Chris Barnard, the SA surgeon who used a kidney machine to carry out the very first heart transplant

Stephen Nartey December 06, 2022
The first human heart transplant was performed in 1967. Photo: News24/The Heart of Cape Town Museum, Wikipedia

Africa made history in the mid-1960s by pushing the frontiers of a medical breakthrough. The continent pioneered the first human heart transplant at the Charles Saint Theatre at Groote Schuur Hospital. The heart transplant surgery was conducted on a human by South African surgeon Dr. Chris Barnard on December 3, 1967, at the Groote Schuur Hospital in Cape Town.

The heart transplant was a result of a decade of heart surgeries Dr. Barnard and his team had been pioneering before the history-making operation. The team spent nine hours carrying out the heart transplant, as reported by South African History.

The beneficiary of the transplant was 53-year-old grocer Louis Washkansky. He was suffering from a deteriorating heart condition. Washkansky’s donor was a young lady by the name of Denise Darvall who was knocked down by a vehicle on December 2. She suffered fatal brain injuries. Her father, Edward Darvall, signed off Denise’s heart and kidneys to the medical team.

The operation commenced in the morning and was finished the next day after Washkansky was kicked back to life through electric shock. He woke up and engaged the medical team in a conversation after the heart transplant. He however died of pneumonia 18 days after the transplant.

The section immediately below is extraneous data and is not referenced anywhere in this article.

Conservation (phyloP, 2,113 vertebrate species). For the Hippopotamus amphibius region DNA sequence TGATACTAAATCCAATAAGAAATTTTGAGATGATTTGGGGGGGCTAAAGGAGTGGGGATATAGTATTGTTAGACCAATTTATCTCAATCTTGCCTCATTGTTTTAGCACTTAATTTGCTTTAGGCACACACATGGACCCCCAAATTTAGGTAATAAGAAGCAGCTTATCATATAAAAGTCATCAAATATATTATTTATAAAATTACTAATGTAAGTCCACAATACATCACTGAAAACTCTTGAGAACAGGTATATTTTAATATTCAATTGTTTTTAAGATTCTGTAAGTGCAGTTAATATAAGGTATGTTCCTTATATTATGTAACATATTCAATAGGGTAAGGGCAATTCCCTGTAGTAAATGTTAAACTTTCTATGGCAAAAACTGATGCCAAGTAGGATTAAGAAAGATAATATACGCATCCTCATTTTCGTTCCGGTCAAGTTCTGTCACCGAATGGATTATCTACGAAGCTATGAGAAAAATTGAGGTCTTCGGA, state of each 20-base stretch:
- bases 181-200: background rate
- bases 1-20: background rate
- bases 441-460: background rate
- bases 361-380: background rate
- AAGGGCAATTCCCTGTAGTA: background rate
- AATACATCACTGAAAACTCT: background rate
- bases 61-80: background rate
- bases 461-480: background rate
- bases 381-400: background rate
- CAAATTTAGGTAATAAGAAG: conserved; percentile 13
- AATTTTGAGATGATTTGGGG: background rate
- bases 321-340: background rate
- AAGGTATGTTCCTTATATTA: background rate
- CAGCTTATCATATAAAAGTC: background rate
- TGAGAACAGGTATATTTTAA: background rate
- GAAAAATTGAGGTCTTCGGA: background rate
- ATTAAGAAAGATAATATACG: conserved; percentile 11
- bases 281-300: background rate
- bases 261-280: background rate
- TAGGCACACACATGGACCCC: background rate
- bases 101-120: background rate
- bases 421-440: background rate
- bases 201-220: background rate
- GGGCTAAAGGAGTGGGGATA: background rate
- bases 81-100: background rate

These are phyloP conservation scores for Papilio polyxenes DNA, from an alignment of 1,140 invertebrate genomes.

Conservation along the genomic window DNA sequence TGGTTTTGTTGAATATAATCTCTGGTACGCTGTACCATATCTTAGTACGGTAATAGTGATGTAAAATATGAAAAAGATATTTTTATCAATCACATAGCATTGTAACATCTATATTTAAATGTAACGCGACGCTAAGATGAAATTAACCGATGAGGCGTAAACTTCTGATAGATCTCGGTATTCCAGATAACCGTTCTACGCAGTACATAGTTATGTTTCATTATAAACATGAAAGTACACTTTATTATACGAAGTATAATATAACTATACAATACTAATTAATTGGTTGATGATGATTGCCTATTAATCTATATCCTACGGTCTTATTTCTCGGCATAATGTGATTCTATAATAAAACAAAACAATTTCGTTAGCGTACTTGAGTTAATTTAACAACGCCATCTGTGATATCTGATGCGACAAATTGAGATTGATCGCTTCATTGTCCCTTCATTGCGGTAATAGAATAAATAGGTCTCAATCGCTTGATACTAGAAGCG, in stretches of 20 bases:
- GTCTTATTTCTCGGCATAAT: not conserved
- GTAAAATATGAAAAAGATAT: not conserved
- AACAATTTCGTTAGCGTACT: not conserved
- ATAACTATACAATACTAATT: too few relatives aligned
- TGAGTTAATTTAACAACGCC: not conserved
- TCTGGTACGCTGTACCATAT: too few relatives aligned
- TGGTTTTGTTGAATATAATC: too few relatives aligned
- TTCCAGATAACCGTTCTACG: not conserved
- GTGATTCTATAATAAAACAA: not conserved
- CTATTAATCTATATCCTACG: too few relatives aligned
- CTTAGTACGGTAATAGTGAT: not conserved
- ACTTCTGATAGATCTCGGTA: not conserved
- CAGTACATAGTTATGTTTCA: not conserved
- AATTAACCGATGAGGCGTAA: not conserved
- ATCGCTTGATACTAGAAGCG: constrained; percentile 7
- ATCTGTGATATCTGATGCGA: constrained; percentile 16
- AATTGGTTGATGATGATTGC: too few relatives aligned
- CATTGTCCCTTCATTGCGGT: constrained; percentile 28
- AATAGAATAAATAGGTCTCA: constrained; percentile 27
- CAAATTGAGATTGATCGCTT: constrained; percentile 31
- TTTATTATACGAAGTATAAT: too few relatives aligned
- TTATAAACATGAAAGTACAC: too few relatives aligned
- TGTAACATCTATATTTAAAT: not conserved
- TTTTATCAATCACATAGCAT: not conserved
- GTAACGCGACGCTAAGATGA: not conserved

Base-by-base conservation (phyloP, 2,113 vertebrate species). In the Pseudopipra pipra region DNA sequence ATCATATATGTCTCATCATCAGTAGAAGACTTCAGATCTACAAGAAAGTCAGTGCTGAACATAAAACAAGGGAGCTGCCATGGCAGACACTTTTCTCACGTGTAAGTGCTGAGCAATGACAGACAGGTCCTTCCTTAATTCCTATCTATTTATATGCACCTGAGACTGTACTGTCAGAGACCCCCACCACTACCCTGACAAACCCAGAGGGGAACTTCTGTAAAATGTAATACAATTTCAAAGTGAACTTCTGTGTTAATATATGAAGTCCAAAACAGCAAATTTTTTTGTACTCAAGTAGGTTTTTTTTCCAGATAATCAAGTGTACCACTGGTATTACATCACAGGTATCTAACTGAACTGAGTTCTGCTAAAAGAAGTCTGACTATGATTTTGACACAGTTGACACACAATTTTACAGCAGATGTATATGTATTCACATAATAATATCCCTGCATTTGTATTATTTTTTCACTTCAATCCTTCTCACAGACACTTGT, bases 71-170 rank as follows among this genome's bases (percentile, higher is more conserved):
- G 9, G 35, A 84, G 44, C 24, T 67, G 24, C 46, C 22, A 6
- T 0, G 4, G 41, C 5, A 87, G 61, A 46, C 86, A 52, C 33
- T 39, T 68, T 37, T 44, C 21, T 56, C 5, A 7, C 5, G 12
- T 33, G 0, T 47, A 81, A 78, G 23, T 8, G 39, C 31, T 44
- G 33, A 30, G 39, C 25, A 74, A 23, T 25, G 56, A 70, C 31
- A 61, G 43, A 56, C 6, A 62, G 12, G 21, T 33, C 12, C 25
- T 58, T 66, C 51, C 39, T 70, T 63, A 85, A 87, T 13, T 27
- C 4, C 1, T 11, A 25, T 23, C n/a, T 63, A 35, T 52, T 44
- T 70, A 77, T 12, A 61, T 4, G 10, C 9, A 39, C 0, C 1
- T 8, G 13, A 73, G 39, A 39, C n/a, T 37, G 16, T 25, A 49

There is a medical museum that has been set at the Groote Schuur in honor of Dr. Barnard and his team who revolutionized heart transplants. The theatre where the transplant was conducted has been renovated and reconstructed to depict the moment the heart transplant was carried out.

Dr. Barnard grew up at Beaufort West in South Africa. He was born in 1922 to a preacher. He studied medicine at the University of Cape Town. He was able to pursue medical education following a three-year scholarship he secured. He came from a family that was struggling financially. He lived with his older brother while schooling and trekked to the university on a daily basis.

He surmounted daunting challenges including having to survive on little funds for his upkeep as well as language barriers. His mother dialect was Afrikaans so he struggled to express himself in English. He did his internship and residency at the Groote Schuur Hospital and Peninsula Maternity after he completed his medical education.

Dr. Barnard’s passion to go the extraordinary length in his medical practice was inspired by an incident where he had to deliver one of his patients whose baby had a heart defect and there was nothing he could do about it. He was devastated about the fact that he had to watch the baby die as a result of this defect. He was looking for a medical remedy, one that was possible through surgery and the replacement of heart valves.

During his doctorate degree in medicine at Cape Town, he focused his research on heart surgery. This was at the time the heart-lung machine had been introduced in the United States medical setup but was perceived as risky for use in surgical procedures.

Dr. Barnard delved deep into heart-related research and worked at night in mini consulting rooms with less expense. The breakthrough of his career emerged when he was offered the opportunity to work in Minneapolis, USA, under Professor Wagensteen, who walked him through experimental surgery.

Before he left the United States, the heart-lung machine had been improved and it paved the way for cardiac surgery. But, Dr. Barnard saw another area to be explored with this technology, which was heart transplant.

His argument was that, if it was possible to transplant kidneys with the aid of the machine, then it was possible to do the same with the heart. When he completed his post-doctoral studies in the United States, his mentor, Prof Wagensteen, gave him a gift of the heart-lung machine.

This became the future of the heart transplant surgery he undertook at the Groote Schuur Hospital after he arrived in South Africa in 1958.

Conversations

Must Read

Connect with us

Join our Mailing List to Receive Updates